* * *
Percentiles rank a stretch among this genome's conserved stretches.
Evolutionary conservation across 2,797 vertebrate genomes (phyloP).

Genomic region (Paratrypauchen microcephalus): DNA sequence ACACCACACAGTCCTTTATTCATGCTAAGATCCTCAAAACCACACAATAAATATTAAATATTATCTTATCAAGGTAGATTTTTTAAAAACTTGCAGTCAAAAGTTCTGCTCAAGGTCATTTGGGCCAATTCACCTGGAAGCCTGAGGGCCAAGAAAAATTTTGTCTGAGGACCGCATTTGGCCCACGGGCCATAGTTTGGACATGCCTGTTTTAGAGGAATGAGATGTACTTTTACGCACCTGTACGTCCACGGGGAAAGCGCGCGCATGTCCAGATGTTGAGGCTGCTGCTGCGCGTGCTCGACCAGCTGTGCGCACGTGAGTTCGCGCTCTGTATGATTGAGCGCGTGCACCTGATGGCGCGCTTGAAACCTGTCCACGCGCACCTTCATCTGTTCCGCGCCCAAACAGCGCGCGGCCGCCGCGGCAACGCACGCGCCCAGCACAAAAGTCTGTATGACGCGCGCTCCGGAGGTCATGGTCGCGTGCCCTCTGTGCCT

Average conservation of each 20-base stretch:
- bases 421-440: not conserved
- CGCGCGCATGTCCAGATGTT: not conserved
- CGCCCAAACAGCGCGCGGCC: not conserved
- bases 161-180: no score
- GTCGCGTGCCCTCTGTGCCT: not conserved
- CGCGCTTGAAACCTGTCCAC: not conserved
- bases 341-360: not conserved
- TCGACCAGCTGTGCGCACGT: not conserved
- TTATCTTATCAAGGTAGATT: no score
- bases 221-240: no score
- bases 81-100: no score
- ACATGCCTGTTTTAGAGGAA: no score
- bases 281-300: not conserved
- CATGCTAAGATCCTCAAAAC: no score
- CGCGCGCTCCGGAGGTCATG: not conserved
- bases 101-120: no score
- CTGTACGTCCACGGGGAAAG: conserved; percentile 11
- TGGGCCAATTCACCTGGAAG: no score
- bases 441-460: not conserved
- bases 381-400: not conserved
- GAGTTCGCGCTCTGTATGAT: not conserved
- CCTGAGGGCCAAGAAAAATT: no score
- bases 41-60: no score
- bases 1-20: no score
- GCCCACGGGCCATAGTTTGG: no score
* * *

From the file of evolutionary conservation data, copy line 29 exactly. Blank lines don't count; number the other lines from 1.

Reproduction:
- GCCCACGGGCCATAGTTTGG: no score